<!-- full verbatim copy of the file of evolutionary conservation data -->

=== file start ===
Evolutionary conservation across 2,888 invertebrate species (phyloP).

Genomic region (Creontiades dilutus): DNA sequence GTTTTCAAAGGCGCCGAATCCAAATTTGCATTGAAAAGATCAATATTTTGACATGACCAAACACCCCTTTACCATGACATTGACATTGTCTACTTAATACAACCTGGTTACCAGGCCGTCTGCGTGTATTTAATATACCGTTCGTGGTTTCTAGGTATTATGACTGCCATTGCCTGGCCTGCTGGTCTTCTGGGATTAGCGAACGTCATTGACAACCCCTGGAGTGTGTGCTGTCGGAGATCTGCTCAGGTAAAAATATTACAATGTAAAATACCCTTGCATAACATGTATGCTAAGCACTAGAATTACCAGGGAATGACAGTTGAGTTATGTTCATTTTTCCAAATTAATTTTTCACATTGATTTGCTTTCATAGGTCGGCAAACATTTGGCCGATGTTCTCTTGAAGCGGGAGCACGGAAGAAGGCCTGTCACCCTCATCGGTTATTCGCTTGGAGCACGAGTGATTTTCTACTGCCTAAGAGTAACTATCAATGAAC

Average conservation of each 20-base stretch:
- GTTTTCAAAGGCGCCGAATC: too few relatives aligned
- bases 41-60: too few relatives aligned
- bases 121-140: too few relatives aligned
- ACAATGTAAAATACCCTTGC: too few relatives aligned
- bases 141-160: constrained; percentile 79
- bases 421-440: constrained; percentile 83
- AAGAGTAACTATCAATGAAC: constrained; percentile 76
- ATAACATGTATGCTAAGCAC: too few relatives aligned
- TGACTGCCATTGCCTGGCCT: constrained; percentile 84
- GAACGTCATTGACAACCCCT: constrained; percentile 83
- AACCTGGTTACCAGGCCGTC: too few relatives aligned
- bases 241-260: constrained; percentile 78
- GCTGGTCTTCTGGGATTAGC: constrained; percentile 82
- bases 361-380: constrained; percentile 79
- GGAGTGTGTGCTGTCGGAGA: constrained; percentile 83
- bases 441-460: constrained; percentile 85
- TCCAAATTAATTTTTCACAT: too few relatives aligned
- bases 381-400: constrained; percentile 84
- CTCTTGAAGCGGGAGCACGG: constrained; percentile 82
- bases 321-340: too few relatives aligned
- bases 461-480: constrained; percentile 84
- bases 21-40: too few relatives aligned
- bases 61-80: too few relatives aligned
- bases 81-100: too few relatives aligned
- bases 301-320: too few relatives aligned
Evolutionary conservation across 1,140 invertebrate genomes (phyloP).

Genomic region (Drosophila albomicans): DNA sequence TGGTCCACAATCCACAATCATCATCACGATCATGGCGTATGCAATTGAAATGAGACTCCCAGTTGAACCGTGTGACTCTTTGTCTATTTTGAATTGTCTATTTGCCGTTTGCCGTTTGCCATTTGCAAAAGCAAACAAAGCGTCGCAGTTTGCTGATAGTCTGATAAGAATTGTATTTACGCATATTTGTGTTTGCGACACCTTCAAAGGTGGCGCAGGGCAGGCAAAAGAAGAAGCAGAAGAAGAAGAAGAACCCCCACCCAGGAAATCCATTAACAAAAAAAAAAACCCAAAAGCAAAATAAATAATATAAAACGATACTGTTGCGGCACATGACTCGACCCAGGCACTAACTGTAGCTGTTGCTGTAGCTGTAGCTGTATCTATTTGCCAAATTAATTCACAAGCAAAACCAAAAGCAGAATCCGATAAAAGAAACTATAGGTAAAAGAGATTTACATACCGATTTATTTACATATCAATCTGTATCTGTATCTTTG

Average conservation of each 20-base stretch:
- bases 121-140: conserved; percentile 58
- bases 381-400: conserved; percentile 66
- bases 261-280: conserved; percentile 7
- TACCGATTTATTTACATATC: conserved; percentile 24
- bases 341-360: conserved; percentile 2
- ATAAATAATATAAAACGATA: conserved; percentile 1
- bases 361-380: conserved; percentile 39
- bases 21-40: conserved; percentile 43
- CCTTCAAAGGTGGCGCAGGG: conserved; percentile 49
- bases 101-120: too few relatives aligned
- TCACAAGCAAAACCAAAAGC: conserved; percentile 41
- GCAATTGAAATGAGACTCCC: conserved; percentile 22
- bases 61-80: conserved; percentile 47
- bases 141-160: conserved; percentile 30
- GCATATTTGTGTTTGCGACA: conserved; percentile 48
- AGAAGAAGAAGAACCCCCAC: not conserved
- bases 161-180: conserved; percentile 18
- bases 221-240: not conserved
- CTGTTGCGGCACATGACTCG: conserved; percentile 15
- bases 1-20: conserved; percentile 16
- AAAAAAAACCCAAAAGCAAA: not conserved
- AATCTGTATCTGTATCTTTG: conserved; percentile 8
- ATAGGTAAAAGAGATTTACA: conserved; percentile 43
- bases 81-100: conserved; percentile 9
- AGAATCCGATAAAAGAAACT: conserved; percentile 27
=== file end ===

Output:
Evolutionary conservation across 2,888 invertebrate species (phyloP).

Genomic region (Creontiades dilutus): DNA sequence GTTTTCAAAGGCGCCGAATCCAAATTTGCATTGAAAAGATCAATATTTTGACATGACCAAACACCCCTTTACCATGACATTGACATTGTCTACTTAATACAACCTGGTTACCAGGCCGTCTGCGTGTATTTAATATACCGTTCGTGGTTTCTAGGTATTATGACTGCCATTGCCTGGCCTGCTGGTCTTCTGGGATTAGCGAACGTCATTGACAACCCCTGGAGTGTGTGCTGTCGGAGATCTGCTCAGGTAAAAATATTACAATGTAAAATACCCTTGCATAACATGTATGCTAAGCACTAGAATTACCAGGGAATGACAGTTGAGTTATGTTCATTTTTCCAAATTAATTTTTCACATTGATTTGCTTTCATAGGTCGGCAAACATTTGGCCGATGTTCTCTTGAAGCGGGAGCACGGAAGAAGGCCTGTCACCCTCATCGGTTATTCGCTTGGAGCACGAGTGATTTTCTACTGCCTAAGAGTAACTATCAATGAAC

Average conservation of each 20-base stretch:
- GTTTTCAAAGGCGCCGAATC: too few relatives aligned
- bases 41-60: too few relatives aligned
- bases 121-140: too few relatives aligned
- ACAATGTAAAATACCCTTGC: too few relatives aligned
- bases 141-160: constrained; percentile 79
- bases 421-440: constrained; percentile 83
- AAGAGTAACTATCAATGAAC: constrained; percentile 76
- ATAACATGTATGCTAAGCAC: too few relatives aligned
- TGACTGCCATTGCCTGGCCT: constrained; percentile 84
- GAACGTCATTGACAACCCCT: constrained; percentile 83
- AACCTGGTTACCAGGCCGTC: too few relatives aligned
- bases 241-260: constrained; percentile 78
- GCTGGTCTTCTGGGATTAGC: constrained; percentile 82
- bases 361-380: constrained; percentile 79
- GGAGTGTGTGCTGTCGGAGA: constrained; percentile 83
- bases 441-460: constrained; percentile 85
- TCCAAATTAATTTTTCACAT: too few relatives aligned
- bases 381-400: constrained; percentile 84
- CTCTTGAAGCGGGAGCACGG: constrained; percentile 82
- bases 321-340: too few relatives aligned
- bases 461-480: constrained; percentile 84
- bases 21-40: too few relatives aligned
- bases 61-80: too few relatives aligned
- bases 81-100: too few relatives aligned
- bases 301-320: too few relatives aligned
Evolutionary conservation across 1,140 invertebrate genomes (phyloP).

Genomic region (Drosophila albomicans): DNA sequence TGGTCCACAATCCACAATCATCATCACGATCATGGCGTATGCAATTGAAATGAGACTCCCAGTTGAACCGTGTGACTCTTTGTCTATTTTGAATTGTCTATTTGCCGTTTGCCGTTTGCCATTTGCAAAAGCAAACAAAGCGTCGCAGTTTGCTGATAGTCTGATAAGAATTGTATTTACGCATATTTGTGTTTGCGACACCTTCAAAGGTGGCGCAGGGCAGGCAAAAGAAGAAGCAGAAGAAGAAGAAGAACCCCCACCCAGGAAATCCATTAACAAAAAAAAAAACCCAAAAGCAAAATAAATAATATAAAACGATACTGTTGCGGCACATGACTCGACCCAGGCACTAACTGTAGCTGTTGCTGTAGCTGTAGCTGTATCTATTTGCCAAATTAATTCACAAGCAAAACCAAAAGCAGAATCCGATAAAAGAAACTATAGGTAAAAGAGATTTACATACCGATTTATTTACATATCAATCTGTATCTGTATCTTTG

Average conservation of each 20-base stretch:
- bases 121-140: conserved; percentile 58
- bases 381-400: conserved; percentile 66
- bases 261-280: conserved; percentile 7
- TACCGATTTATTTACATATC: conserved; percentile 24
- bases 341-360: conserved; percentile 2
- ATAAATAATATAAAACGATA: conserved; percentile 1
- bases 361-380: conserved; percentile 39
- bases 21-40: conserved; percentile 43
- CCTTCAAAGGTGGCGCAGGG: conserved; percentile 49
- bases 101-120: too few relatives aligned
- TCACAAGCAAAACCAAAAGC: conserved; percentile 41
- GCAATTGAAATGAGACTCCC: conserved; percentile 22
- bases 61-80: conserved; percentile 47
- bases 141-160: conserved; percentile 30
- GCATATTTGTGTTTGCGACA: conserved; percentile 48
- AGAAGAAGAAGAACCCCCAC: not conserved
- bases 161-180: conserved; percentile 18
- bases 221-240: not conserved
- CTGTTGCGGCACATGACTCG: conserved; percentile 15
- bases 1-20: conserved; percentile 16
- AAAAAAAACCCAAAAGCAAA: not conserved
- AATCTGTATCTGTATCTTTG: conserved; percentile 8
- ATAGGTAAAAGAGATTTACA: conserved; percentile 43
- bases 81-100: conserved; percentile 9
- AGAATCCGATAAAAGAAACT: conserved; percentile 27